Philippine Long Distance Telephone Co (also known as PLDT) (NYSE:PHI) is a good way for those who want to play an emerging markets income stock. PLDT has become the beneficiary of San Miguel (OTCPK:SMGBY) selling off its spectrum, as I outlined in my recent bullish article on that company.
That article also outlined the strengths of the Philippines economy with its record of growing over 6% per annum. Two recent events are very positive for PLDT. It has confirmed it will continue to pay a dividend of more than 9% and it has just been given new spectrum and thus a continuation of its duopoly in the telecoms sphere.
The Philippines Telecoms Market.
The sale of San Miguel's spectrum consolidates the strong duopoly of the country's two existing players, PLDT and Globe Telecom. The industry was deregulated in 1992 but the two operators have been constantly criticized for their perceived poor service, high cost and for the slow speed of broadband in the country.
The 700 MHz spectrum they have acquired from San Miguel's subsidiary Vega Telecom for 69.1 billion pesos (about US$1.4 billion) will give them some strong technical uplift. Their current 850 MHz, 2500 MHz and 3500 MHz had made it difficult for them to expand geographically around this large and diverse country. Additionally their current spectrum had lacked penetration in heavily urbanized areas.
The new Philippines President Rodrigo Duterte has warned the two telecom players to improve their performance, but seems to have supported the deal. At the time of writing the sale is reported to be under investigation by the Philippine Competition Commission (PCC). So investors may want to await the result of this. Any ruling against the deal is unlikely, but if it were to happen it would no doubt hit the PLDT share price.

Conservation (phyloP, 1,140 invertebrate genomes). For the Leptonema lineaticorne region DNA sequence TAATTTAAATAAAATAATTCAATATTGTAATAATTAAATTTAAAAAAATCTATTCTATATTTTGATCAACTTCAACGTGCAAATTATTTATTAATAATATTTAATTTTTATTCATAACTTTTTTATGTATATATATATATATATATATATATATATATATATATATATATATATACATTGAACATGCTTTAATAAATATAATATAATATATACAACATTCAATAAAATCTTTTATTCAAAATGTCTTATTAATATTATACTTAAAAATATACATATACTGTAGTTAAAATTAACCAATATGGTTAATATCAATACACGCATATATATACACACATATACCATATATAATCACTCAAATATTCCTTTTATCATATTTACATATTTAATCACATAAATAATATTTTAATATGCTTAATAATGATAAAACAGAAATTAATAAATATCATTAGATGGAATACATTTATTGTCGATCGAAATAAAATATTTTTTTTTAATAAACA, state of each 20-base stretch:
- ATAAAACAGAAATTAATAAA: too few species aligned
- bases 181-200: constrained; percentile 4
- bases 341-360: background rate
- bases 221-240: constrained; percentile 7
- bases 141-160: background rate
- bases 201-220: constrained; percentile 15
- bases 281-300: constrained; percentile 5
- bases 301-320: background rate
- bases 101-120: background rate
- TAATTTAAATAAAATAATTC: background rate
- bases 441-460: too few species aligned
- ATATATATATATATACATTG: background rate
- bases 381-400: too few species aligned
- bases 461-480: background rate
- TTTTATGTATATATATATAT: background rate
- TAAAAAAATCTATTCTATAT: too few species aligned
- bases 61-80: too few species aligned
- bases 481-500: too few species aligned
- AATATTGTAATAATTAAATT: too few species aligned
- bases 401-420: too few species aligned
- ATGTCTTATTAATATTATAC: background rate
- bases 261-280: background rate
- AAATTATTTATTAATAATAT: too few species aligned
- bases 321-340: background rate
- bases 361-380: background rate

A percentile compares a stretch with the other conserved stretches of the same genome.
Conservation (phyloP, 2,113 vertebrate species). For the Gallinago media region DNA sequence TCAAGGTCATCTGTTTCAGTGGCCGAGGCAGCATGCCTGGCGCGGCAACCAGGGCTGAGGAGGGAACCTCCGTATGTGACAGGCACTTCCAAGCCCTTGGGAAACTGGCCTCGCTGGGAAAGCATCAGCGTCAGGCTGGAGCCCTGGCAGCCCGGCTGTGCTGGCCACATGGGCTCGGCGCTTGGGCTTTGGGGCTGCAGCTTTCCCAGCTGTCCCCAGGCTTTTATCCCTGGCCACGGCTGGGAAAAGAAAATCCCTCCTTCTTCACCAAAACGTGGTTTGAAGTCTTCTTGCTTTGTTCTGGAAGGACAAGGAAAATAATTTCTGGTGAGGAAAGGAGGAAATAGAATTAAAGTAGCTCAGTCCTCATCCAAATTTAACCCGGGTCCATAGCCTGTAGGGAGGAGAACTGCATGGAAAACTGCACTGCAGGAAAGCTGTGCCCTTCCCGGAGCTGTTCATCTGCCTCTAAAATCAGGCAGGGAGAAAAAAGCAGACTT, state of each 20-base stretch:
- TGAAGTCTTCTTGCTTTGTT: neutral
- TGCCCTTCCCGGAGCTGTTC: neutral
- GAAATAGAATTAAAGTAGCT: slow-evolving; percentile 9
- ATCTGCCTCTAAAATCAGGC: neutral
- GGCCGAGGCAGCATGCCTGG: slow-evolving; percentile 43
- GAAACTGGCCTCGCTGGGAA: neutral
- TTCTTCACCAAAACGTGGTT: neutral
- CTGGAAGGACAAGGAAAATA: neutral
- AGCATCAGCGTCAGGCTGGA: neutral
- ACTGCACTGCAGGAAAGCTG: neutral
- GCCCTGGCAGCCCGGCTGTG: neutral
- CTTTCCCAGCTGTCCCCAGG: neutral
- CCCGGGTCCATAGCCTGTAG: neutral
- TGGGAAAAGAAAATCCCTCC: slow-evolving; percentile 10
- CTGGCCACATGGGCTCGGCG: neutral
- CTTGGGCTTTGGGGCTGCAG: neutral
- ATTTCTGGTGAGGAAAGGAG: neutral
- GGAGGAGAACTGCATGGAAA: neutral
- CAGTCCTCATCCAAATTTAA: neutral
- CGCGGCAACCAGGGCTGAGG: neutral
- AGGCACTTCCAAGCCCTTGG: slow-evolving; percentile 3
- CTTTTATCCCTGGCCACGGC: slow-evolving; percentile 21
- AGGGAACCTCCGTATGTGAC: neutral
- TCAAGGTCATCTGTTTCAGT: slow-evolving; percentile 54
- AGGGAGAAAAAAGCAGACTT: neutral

There's a political risk under the new president that he might long-term encourage a third telecoms operator to increase competition and hopefully efficiency. One major income generator for the Philippines economy is BPO (Business Process Outsourcing) which employs 1.2 million people in the country. This needs improved telecommunication speeds and operation to keep the industry competitive.
Both PLDT and Globe wasted little time to act on the deal. Within a week of the sale in early June, both had cell sites up and running in the 700 MHz frequency.
PLDT fired up LTE cell sites in Manila and in Davao. The capital city of Manila was obvious but the choice of Davao on the southern island of Mindanao is interesting. It is the power base of the new President, far away from the old political and business elite centered on Manila. PLDT no doubt knows where the new realities lie.
The company announced that they will activate 360 new cell sites by the end of the year. These will be in Manila, Davao and Cebu. Cebu is the second city of the Philippines and a center for the BPO sector.